Assistive Devices and Home Modifications

Reviewed by: HU Medical Review Board | Last reviewed: June 2023

Neuromyelitis optica spectrum disorder (NMOSD) is a rare disease that targets the central nervous system (optic nerves, spine, and brain). The effects of NMOSD can sometimes make previously simple daily tasks harder. Assistive devices and tools can help to decrease these effects and help you regain your independence. Modifications to your home may also be needed to help make daily tasks easier, especially if you have problems with walking or vision.1

Mobility equipment

Those with NMOSD may have problems walking because of vision impairment, weakness, balance problems, or other challenges. Many people experience a decrease in their strength, which may require the use of an assistive device such as a cane or crutches. Others may be unable to stand or walk. For these people, wheelchairs and personal scooters can be a useful way to stay mobile.1

Wheelchairs can be much more than bulky hospital chairs you may be familiar with. There are hundreds of styles of modern wheelchairs and personal scooters. Depending on your needs and abilities, these fall into 3 categories:1

  • Self-propelled – Pushed by the person in the wheelchair
  • Attendant-propelled – Pushed by someone other than the person in the wheelchair
  • Electrical-powered – Run on batteries that allow the user to easily and quickly move with minimal effort

For many, the use of a wheelchair can greatly aid in living life as normally as possible. Needing a wheelchair because of NMOSD is not always permanent. With treatment and rehabilitation, some people improve over time to a point where a wheelchair is no longer needed. This is highly individual, and outcomes of NMOSD are unpredictable.1

Canes, walkers, crutches, and scooters may also be helpful for those with NMOSD. Talk to your doctor about your mobility needs. A physical therapist can also help determine which mobility devices are best for you.1

Daily living equipment and tools

Devices and tools can be used to help you perform you daily tasks such as:1

  • Bathing
  • Dressing
  • Doing laundry
  • Washing dishes
  • Cooking
  • Getting out of bed
  • Traveling
  • Exercising

These useful tools all help you to maintain or regain your independence. Devices may be simple and small, or large and complex. For example, an electric can opener can help with meal preparation. A stair lift is a large item you may install in your home when climbing stairs becomes difficult because of weakness or pain.1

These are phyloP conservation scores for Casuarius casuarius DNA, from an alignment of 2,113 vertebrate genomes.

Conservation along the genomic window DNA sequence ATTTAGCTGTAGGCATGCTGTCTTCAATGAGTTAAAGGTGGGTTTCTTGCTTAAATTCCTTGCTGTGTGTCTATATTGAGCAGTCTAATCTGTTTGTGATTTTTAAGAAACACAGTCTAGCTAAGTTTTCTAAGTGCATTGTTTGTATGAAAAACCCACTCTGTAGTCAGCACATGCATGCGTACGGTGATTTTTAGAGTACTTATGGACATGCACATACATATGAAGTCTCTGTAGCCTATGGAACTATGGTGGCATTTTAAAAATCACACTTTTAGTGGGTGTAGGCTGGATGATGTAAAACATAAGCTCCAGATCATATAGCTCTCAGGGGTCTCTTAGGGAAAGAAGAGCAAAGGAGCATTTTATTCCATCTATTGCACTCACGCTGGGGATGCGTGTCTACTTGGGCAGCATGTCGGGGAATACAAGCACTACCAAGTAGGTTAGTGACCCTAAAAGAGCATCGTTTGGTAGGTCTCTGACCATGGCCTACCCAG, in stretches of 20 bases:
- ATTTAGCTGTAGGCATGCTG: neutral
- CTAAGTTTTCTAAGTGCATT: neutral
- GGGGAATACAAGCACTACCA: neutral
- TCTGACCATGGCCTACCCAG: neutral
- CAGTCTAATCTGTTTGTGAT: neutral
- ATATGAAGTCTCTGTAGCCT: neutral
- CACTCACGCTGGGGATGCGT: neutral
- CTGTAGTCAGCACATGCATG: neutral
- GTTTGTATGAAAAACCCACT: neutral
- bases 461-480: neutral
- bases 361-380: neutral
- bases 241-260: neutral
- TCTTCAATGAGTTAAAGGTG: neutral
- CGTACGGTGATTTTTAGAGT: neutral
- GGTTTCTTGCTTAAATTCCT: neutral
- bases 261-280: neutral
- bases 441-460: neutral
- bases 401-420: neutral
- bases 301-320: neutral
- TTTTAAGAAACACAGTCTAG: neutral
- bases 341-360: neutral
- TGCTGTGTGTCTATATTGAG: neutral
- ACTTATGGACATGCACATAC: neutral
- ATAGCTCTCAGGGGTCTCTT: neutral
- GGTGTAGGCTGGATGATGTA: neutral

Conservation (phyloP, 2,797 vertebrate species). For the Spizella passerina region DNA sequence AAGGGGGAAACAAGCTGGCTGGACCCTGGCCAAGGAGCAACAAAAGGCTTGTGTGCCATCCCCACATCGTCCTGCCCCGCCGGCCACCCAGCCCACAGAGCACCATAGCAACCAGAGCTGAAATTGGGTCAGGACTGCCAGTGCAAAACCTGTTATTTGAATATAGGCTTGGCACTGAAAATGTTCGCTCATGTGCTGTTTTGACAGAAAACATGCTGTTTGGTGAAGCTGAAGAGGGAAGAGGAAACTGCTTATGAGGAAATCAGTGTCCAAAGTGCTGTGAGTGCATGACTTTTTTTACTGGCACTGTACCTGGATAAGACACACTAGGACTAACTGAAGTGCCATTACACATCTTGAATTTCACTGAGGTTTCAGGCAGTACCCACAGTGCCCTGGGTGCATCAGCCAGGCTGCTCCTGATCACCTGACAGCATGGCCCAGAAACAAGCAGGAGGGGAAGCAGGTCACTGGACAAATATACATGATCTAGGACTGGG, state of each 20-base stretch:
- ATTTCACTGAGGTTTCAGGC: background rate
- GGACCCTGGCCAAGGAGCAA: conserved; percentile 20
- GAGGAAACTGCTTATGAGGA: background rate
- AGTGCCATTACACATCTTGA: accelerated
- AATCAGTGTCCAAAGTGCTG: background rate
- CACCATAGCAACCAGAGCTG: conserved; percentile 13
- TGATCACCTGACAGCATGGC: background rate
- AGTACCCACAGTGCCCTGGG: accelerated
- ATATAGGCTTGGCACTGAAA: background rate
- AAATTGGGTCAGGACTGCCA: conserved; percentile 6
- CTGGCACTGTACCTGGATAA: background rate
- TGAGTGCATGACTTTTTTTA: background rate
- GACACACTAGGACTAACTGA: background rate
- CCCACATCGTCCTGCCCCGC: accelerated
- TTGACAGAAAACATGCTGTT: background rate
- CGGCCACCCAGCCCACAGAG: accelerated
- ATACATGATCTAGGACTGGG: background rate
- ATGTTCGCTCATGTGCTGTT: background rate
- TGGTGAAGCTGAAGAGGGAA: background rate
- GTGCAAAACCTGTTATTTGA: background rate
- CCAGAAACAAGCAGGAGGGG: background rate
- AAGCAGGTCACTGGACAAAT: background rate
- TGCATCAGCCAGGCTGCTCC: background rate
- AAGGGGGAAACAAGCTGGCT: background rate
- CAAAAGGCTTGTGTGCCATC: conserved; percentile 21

Examples of tools include:1

  • Button hooks to help fasten pants and shirts
  • Elastic waistbands or magnetic clasps for clothing
  • Velcro bras
  • Wide-handled toothbrushes
  • Easy-grip spoons or forks
  • Electric jar openers

Visual assistive devices and accomomdations

NMOSD causes inflammation in the nerve bundles of the eye (optic nerves). This can cause eye pain, blurry or double vision, problems telling the difference between colors, and other eye symptoms. For some people with NMOSD, this can lead to blindness in 1 or both eyes. These symptoms may be temporary or permanent.2

Visual aids or adaptive devices might help improve your ability to perform your daily tasks. Some of these devices include:3

  • Handheld magnifying lenses, which might be helpful when reading. Many books are also available in larger print. You can also adjust your computer screen and many smartphone screens to enlarge the text in order to read it better.
  • Speech-to-text software, which can be helpful when writing emails or letters on the computer.
  • Phones with large buttons or clocks with large numbers and faces are also helpful for everyday tasks.

You may find that you need to modify your home to best accommodate your visual needs. These simple tips do not require a home remodel. Rather, think of basic ways you can improve the lighting or pathways in your home. Some ideas are:4

  • Aim light at what you want to see. Add light to dim areas or where you often wish you could see better.
  • Make sure entryways and staircases are well-lit to avoid potentially hazardous conditions.
  • Use contrast. If your walls are dark, use light switch covers. You can also get glow-in-the-dark light switch covers.
  • Label and mark where you can, using high contrast. For example, use big, bold, black lettering on a white background for signs.
  • Tape down any throw rugs or remove them completely.
  • If you have electrical cords in high-traffic areas, either remove them or tape them down as far out of the way as possible.

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